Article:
Heavy the Oar to Him Who is Tired, Heavy the Coat, Heavy the Sea

“Heavy the oar to him who is tired, heavy the coat, heavy the sea”
The title of this painting I beheld in the Art Institute of Chicago may have well be the beginning of a poem that could speak to the depths of one’s traveled soul. Ivan Albright was the artist and his poignancy went far beyond the subject of this painting. What better model than a fisherman when describing the weathering, deterioration, and dedication that hard work can toil on one’s form? 
      I remember being drawn closer and closer to this large piece of life; peering so closely that it seemed as if I could touch this man’s face and feel the wrinkles. I could see the exhaustion in his eyes, mixed with determination, will, experiences, fears, triumph and wisdom. And I could see the release. The understanding that that which comes to an end – must. Ends are unavoidable. Yet so are the journeys to get there. 
I could labor on and on, unpacking symbolism and depth, but I believe each can do that for himself or herself. I know what the painting provokes in me. And I am speechlessly incapable of describing how thankful I am for art, for artist, for creativity, for thought, and for sharing of it all with others. 
It’s the sharing that I’m not great at. 
I share some things: time, resources one might benefit from, energy, compassion, empathy, the ability to hear and listen when given the honor to do so.
But sharing from self, about self – not a strength. 
If you want my opinion on a third party issue, or even on people in general (motivations, experiences, etc), then I can oblige without too much difficulty.
Yet if you are asking for explanations for why I am what I am…I won’t be able to help so easily.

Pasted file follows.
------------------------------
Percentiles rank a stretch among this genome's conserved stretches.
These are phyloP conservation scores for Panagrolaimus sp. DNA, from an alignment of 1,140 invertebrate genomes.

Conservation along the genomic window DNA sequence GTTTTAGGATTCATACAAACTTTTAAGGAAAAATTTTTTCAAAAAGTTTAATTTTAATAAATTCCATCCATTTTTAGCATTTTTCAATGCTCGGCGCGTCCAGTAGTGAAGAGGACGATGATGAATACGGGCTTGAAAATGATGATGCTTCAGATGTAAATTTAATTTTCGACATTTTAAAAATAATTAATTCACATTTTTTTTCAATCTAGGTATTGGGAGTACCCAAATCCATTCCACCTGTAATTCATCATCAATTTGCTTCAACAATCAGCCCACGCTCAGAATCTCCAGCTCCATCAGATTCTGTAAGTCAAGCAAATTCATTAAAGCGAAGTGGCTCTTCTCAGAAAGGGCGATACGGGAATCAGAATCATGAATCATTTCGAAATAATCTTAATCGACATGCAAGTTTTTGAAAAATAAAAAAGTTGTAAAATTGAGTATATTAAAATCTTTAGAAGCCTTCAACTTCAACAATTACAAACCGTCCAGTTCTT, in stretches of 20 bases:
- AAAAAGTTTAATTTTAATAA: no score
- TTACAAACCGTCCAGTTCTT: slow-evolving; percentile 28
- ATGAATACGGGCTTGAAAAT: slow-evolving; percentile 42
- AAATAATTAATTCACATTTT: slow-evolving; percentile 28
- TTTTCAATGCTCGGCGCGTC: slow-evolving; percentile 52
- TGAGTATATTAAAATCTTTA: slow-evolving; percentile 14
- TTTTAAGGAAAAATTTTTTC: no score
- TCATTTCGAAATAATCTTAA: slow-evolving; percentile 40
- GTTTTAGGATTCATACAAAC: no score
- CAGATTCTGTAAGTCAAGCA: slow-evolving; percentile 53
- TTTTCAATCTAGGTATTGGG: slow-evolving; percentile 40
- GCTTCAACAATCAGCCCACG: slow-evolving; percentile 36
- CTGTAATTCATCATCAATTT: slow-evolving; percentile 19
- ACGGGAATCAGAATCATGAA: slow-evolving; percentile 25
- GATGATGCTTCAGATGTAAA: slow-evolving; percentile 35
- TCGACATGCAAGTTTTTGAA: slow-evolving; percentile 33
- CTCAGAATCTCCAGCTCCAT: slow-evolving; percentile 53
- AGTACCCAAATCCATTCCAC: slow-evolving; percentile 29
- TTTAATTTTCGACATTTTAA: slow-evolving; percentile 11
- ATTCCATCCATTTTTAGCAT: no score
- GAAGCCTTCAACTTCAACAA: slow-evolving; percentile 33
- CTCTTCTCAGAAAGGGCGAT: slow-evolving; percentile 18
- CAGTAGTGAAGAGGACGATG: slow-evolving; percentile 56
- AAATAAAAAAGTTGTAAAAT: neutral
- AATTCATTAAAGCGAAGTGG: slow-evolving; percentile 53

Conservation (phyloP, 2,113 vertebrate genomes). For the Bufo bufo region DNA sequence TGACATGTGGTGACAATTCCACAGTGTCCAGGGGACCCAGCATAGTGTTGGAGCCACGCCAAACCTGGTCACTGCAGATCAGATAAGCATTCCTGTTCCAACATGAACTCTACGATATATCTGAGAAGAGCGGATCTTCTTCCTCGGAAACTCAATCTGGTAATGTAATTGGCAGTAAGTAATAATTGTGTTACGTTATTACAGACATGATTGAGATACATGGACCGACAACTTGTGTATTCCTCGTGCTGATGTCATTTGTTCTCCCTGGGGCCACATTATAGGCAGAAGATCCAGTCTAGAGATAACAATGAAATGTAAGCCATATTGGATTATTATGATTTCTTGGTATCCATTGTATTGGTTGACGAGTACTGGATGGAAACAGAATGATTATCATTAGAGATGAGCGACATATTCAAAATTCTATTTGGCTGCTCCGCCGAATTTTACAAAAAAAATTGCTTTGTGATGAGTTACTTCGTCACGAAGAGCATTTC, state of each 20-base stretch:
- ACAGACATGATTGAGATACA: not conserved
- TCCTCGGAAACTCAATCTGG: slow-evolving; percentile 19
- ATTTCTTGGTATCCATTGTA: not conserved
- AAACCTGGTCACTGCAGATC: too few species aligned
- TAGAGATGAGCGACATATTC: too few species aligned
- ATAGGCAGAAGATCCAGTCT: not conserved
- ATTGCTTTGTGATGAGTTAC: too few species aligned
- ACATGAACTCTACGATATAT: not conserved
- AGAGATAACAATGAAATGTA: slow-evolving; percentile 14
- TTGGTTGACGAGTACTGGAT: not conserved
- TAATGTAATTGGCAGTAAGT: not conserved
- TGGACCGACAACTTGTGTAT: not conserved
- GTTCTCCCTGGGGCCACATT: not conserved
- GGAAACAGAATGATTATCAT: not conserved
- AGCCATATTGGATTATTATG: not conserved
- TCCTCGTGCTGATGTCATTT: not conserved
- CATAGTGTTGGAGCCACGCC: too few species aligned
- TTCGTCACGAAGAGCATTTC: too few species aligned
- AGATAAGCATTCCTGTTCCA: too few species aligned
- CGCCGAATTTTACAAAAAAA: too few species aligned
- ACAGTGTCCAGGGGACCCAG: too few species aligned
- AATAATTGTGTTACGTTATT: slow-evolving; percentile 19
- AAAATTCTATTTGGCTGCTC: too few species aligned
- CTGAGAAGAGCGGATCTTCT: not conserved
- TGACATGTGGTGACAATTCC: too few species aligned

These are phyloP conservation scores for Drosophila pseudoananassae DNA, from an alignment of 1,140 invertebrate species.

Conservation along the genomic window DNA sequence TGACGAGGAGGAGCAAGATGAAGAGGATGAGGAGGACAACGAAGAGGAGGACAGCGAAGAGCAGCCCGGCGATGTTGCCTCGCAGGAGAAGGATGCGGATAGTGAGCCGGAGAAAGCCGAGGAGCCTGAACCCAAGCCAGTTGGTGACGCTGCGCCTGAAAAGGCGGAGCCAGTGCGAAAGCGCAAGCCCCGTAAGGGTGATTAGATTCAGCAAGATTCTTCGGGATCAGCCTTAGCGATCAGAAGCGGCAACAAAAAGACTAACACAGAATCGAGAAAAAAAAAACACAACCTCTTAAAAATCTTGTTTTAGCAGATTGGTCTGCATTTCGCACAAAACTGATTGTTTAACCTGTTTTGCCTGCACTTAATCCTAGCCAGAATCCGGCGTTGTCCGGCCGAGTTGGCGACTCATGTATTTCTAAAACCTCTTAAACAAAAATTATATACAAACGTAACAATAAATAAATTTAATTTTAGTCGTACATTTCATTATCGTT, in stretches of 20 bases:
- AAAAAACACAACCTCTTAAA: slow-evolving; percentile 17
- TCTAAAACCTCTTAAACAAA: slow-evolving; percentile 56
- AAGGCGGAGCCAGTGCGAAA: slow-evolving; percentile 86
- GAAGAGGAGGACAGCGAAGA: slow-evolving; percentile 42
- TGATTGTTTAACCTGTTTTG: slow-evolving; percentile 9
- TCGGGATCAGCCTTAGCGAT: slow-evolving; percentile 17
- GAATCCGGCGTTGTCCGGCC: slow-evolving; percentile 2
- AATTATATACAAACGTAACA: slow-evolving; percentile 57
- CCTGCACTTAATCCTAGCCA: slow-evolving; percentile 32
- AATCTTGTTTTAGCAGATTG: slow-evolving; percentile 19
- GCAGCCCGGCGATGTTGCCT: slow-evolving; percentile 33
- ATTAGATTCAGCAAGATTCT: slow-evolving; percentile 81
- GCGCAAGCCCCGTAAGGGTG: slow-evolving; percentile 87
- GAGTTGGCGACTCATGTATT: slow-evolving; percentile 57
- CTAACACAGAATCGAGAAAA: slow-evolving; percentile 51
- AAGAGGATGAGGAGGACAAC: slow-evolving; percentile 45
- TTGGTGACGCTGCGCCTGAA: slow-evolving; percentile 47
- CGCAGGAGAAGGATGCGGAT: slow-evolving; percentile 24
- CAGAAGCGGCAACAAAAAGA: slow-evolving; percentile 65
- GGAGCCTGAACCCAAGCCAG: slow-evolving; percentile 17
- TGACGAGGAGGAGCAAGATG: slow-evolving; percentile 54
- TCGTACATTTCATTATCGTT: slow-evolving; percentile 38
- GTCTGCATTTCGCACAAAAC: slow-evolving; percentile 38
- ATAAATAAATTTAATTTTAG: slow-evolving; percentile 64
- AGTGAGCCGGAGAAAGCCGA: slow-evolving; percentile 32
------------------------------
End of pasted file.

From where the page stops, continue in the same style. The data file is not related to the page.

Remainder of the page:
It takes time for me to process my own thought for even my own personal audience. 
Writing helps.
Alone time helps.
And if one or both of those is absent, non-existent, or lacking in availability – then it stunts and suffocates and I can become my own glassy-eyed, weathered version of a weary traveler.
I want to improve on sharing. I know these types are just as important as the others. And I know I am not alone in these inabilities to master such unveiled opportunities. 
Every moment of breath is an occasion for growth. 
      I feel it. I am being turned over carefully each day. Being checked for cracks and tears. 
      I am mended and stretched and discovered. I am shown what whole looks like. I am promised to be thus.
     Each time I am splashed anew in waves crashing, I can see it not as a reason to fear, but a time to be washed. To begin again. To see where I was parched, to wipe the grime away. To refresh.
In these recent times, I am pushed to finally find boundaries. Personal limitations that are supposed to be heard, to be acknowledged. Pushed not in a forceful sense, rather in a loving nudge. I am understanding that it is okay to find a real time where “no” is needed and to trust that those who love me and want to see me flourish will forgive me of these times, and come to even encourage them – even at the expense of inconveniencing them or disappointing others. Those two words slice my insides like a sword. There are few things I abhor more than letting others down. It might by one of my worst fears. But that too needs adjusting. And there are many layers to that of which I am aware, and working on understanding as well.
I am indebted to those who are already in my corner.
Validating these steps at growth. Forgiving the adjustments.
Giving us all time to get used to change.
And above all, loving me through the labor, through the heavy seas.
*Photographs taken by myself, at the Art Institute of Chicago

4 Comments on “Heavy the Oar to Him Who is Tired, Heavy the Coat, Heavy the Sea

Leave a Reply

Fill in your details below or click an icon to log in:

WordPress.com Logo

You are commenting using your WordPress.com account. Log Out / Change )

Twitter picture

You are commenting using your Twitter account. Log Out / Change )

Facebook photo

You are commenting using your Facebook account. Log Out / Change )

Google+ photo

You are commenting using your Google+ account. Log Out / Change )

Connecting to %s

%d bloggers like this: